After almost sixteen months of sitting on the sidelines of the Indian Test playing XI, Ajinkya Rahane was awarded his long overdue Test cap in the final match versus Australia at Delhi. Although Rahane has an excellent first-class record, it is the Indian Premier League that propelled him into the limelight. He has scored 828 runs in just 36 games, including six fifties and a century and had a blistering campaign last time around. With Rajasthan not boasting a squad filled with big names, Rahane will have to play a massive role if the side is to have a turnaround in fortunes. Opening the batting for the Royals, much will depend upon Rahane to provide solidity to a flamboyant batting line-up.
A live-wire on and off the field the return to full fitness of Sreesanth is a massive boost to the Rajasthan Royals. In the raucous world of the Indian Premier League, the Kerala bowler is a perfect fit. At times in the T20 league Sreesanth has been unplayable but he has been involved in some unsavory moments as well- including the on-field spat with Harbhajan Singh in the inaugural IPL. Their bowling, the Achilles heel of Rajasthan, has been galvanized by the return to fitness of Sreesanth, who will be supported in the pace department by recent signing James Faulkner. The only question mark over Sreesanth is his fitness, with a string of hamstring injuries and fractured toes stifling his growth in the past few years. Yet, if the 30-year-old can keep himself fit, Rajasthan have a genuine quality pace bowler on their hands.
There is not much that can be said, that hasn't already been said, about Shane Watson. They may be question marks regarding his recent Test form, but Twenty20 cricket is Watson's playground. The burly Australian was voted Man of the Series at the 2012 World T20 Championships. For the first time, in a long time, Watson is available for the entirety of the IPL season. And skipper Rahul Dravid has already alluded to the fact that his availability is a massive boost for the Royals. He has been at Rajasthan since the inaugural IPL, and is a fan favourite at the Saway Man Singh. In just 39 IPL games Watson has smashed 1242 runs at a scintillating average and strike rate of 40 and 146 respectively. Recently in a bid to protect himself from injury the all-rounder decided to take a break from bowling. But teammate and fellow Aussie Brad Hodge has hinted that Watson may bowl for the Royals at some point during the IPL. If so, Rajasthan have a match-winner with both bat and ball in their ranks.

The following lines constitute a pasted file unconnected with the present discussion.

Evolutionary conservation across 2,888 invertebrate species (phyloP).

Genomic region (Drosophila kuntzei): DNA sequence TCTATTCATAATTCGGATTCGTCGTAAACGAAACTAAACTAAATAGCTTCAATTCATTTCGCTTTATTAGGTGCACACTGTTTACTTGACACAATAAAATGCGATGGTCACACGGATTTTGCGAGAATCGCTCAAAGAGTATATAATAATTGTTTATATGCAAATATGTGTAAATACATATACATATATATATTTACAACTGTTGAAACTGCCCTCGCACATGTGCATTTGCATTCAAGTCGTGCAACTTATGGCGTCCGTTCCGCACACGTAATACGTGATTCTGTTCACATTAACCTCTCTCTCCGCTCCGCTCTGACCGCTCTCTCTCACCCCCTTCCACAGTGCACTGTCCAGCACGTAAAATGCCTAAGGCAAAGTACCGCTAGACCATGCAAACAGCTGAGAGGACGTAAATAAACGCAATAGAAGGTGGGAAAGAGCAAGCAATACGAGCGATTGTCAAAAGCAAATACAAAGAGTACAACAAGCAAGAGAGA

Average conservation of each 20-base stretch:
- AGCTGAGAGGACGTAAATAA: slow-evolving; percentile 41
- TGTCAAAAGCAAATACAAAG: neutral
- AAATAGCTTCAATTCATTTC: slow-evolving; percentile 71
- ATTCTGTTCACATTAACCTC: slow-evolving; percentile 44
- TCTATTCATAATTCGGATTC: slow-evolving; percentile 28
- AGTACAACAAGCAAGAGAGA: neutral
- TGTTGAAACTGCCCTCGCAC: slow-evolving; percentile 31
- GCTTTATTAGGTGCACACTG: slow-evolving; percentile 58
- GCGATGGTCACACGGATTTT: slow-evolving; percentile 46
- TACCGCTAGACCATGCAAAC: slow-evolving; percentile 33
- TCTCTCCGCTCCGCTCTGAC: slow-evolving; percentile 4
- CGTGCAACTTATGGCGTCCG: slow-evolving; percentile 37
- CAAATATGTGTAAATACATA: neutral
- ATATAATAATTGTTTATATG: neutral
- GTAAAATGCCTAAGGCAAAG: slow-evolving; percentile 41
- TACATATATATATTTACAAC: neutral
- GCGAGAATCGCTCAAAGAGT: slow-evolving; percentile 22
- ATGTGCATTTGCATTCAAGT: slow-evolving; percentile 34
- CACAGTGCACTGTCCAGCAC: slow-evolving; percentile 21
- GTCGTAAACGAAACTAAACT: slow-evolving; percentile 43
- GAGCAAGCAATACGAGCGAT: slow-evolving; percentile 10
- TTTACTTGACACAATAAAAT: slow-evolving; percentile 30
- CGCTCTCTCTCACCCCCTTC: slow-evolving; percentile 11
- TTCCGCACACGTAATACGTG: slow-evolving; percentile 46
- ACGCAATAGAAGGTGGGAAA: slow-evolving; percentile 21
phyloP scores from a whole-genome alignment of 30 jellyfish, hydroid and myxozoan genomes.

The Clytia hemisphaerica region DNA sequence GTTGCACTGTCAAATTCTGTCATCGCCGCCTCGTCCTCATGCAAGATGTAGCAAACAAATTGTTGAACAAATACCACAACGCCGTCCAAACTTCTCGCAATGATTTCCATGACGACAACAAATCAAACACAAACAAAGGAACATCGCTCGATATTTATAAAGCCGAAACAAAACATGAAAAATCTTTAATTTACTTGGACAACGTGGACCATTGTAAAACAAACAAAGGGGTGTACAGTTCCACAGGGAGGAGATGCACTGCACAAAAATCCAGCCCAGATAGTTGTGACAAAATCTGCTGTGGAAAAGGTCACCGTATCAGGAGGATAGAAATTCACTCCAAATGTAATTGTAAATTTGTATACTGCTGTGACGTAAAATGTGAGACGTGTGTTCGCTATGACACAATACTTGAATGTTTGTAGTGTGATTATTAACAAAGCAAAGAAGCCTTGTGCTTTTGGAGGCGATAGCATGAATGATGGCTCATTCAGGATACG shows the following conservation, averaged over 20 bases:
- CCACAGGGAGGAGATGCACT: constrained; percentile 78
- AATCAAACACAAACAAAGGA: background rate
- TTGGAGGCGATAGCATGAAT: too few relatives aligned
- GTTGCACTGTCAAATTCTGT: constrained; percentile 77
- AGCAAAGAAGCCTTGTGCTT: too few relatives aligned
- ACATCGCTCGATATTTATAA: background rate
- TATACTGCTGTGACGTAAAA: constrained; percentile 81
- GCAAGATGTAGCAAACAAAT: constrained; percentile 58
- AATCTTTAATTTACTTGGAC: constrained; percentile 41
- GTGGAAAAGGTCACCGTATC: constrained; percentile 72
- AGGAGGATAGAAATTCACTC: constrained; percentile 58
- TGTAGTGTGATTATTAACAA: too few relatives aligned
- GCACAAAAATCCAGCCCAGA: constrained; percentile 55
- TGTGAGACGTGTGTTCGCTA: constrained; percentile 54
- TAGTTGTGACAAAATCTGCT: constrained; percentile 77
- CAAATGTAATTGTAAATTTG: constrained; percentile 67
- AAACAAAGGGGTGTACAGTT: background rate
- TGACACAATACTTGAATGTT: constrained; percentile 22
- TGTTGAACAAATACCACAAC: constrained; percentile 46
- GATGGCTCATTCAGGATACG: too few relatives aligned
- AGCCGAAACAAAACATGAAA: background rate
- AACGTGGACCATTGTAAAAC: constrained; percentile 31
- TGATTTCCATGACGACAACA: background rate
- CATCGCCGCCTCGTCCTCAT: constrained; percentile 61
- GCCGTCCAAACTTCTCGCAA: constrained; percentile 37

Among the many Australians in Rajasthan Royals ranks, Brad Hogg is one of the rare chinaman bowlers in world cricket today. At 42 years of age, Hogg is an old warhorse but doesn't lack any of the zip and enthusiasm of his much younger contemporaries. His international years may have been in the shadow of Shane Warne, but Hogg has spent the last few years carving a niche for himself as a T20 specialist. So much so that he even played for Australia at the 2012 World T20 Championships. Along with the Royals, Hogg also represents the Perth Scorchers and the Cape Cobras in T20 competitions. Last season was Hogg's first appearance in the Indian Premier League and he finished with an impressive 10 wickets in nine games.
Pakistan-born Englishman Owais Shah has seen the breathtaking highs and the extreme lows of cricket in a career spanning over 15 years. Never being able to cement a permanent spot in English line-up Shah has forged a career, and will best be remembered, as a Twenty20 specialist. On his day the 34-year-old can be a match-winner, a quality crucial in the Rajasthan middle-order. In the Indian Premier League, Shah has played just 21 games, scoring an impressive 481 runs at a strike rate of 136. His contributions during the latter stages of an innings or a match have proven crucial on many occasions. Often underrated, Owais Shah is the man the Royals will bank on applying the finishing touches to a batting effort.
Rahul Dravid (Captain) Ajinkya Rahane, Ajit Chandila, Ankeet Chavan, Amit Singh, Ashok Menaria, Brad Hodge, Brad Hogg, Dishant Yagnik, Fidel Edwards, Harmeet Singh, James Faulkner, Kevon Cooper, Kusal Janith Perera, Owais Shah, Pravin Tambe, Rahul Dravid, Rahul Shukla, S Sreesanth, Sachin Baby, Samuel Badree, Sanju Samson, Shane Watson, Shaun Tait, Shreevats Goswami, Siddharth Trivedi, Stuart Binny